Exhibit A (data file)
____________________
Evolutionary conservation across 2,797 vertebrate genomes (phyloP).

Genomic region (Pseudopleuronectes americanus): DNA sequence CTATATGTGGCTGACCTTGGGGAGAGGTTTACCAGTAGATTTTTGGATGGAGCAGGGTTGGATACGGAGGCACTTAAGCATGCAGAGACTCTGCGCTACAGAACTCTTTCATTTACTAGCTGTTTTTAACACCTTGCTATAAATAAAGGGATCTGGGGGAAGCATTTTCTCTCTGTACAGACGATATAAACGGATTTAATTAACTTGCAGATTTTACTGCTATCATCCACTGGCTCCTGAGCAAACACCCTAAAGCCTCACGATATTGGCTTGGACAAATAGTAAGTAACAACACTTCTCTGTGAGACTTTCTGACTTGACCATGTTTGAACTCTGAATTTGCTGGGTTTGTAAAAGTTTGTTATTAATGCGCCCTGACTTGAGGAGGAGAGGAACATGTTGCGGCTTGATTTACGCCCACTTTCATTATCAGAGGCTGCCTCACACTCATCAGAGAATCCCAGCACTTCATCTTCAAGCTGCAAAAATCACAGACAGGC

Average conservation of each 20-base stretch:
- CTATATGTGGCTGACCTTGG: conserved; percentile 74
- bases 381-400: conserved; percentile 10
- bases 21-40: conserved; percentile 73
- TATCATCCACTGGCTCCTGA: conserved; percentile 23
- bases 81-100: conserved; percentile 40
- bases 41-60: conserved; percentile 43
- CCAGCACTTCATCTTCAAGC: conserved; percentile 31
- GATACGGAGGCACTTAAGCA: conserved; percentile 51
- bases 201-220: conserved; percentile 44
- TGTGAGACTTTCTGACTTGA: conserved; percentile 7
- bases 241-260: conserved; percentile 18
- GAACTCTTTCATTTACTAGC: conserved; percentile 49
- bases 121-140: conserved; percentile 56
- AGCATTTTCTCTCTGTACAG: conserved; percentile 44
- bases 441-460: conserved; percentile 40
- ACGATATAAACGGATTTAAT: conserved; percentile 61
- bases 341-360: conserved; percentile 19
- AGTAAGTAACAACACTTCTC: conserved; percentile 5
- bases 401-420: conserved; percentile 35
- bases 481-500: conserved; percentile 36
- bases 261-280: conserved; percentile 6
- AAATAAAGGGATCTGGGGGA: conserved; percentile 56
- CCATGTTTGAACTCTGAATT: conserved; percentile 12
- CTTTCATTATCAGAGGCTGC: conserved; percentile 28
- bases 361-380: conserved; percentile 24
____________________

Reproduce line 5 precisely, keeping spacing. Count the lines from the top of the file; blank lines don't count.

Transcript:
- bases 381-400: conserved; percentile 10